Sleeve Valve Engines – ‘Silent Knight’
An American engineer named Charles Yale Knight had developed a sleeve-valve engine in 1904 and built a small number of cars in the US.
Born in Indiana in 1868, Knight was originally a printer and newspaper publisher and he bought an early Knox automobile, a three-wheeler with an air-cooled, single-cylinder engine for work. The noisy valves annoyed him and he believed that he could design a better engine. Knight was familiar with the slide valves used on early Otto engines, having repaired the similar valve mechanism in his father’s sawmill. The slide valve had, however, been replaced in gasoline engines by the poppet valve, whose characteristics were better suited to four-stroke engines.
Knight received financial backing from Chicago entrepreneur L.B. Kilbourne, and an experimental engine was built in 1903. Research and development continued and a full working prototype was tested in 1905. At first Knight tried making the entire engine cylinder reciprocate to open and close the exhaust and inlet ports; he patented an engine with this arrangement. He evolved his design in favour of a double sliding sleeve principle which had two cast-iron sleeves per cylinder, sliding inside the other, with the piston inside the inner sleeve. The sleeves are operated by small connecting rods actuated by an eccentric shaft and have ports cut out at their upper ends. The cylinder head is like a fixed, inverted piston with its own set of rings projecting down inside the inner sleeve and is individually detachable for each cylinder. The design is remarkably quiet and the sleeve valves need little attention, no adjustment, no shims to wear out and no springs to break.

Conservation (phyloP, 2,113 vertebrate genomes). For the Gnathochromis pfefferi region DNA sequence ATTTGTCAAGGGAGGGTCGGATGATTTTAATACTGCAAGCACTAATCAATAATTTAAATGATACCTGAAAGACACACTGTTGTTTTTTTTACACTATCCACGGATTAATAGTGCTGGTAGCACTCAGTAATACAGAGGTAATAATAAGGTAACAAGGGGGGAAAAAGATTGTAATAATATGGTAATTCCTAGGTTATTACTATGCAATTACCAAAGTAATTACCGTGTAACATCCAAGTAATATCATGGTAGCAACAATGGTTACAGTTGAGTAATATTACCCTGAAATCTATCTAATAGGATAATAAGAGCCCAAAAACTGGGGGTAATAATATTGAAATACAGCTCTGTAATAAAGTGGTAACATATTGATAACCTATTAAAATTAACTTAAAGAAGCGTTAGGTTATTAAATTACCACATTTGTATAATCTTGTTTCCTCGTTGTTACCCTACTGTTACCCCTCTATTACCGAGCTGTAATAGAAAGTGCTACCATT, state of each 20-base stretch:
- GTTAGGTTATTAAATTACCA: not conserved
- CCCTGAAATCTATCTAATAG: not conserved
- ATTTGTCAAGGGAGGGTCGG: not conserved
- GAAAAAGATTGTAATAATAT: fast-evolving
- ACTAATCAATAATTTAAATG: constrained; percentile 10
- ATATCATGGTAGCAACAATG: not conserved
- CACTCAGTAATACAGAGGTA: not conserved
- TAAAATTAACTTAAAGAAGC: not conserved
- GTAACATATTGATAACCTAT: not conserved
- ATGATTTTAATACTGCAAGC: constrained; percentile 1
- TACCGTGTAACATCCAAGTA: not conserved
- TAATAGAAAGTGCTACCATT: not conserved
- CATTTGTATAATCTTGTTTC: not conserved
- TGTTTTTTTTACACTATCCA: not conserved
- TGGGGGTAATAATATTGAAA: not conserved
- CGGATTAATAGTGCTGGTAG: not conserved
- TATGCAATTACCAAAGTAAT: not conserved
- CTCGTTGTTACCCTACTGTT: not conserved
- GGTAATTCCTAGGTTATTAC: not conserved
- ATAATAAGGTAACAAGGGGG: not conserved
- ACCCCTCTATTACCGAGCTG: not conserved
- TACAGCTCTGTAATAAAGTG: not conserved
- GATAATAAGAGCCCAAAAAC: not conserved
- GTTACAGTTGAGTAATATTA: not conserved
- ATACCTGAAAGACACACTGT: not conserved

Together Knight and Kilbourne showed a complete Silent Knight touring car at the 1906 Chicago Auto Show, fitted with a 4-cylinder, 40 hp (30 kW) engine, priced at $3,500.
Daimler were attracted by the concept and Knight brought one of his cars to Coventry for Daimler to evaluate. They signed an agreement in April 1908 to manufacture the Knight engine under a licence that covered ‘England and the Colonies’. Though it was a running prototype the Knight engine needed some development and Daimler turned it over to Dr Frederick Lanchester who was working as a consultant for them. Lanchester was one of the most original engineers of the day and by September 1908 the new engine was ready to be demonstrated to the Press. The outcome of this work was an engine with a single sliding valve which was much less complicated to build and installed in Daimlers as the ‘Silent Knight’ engine.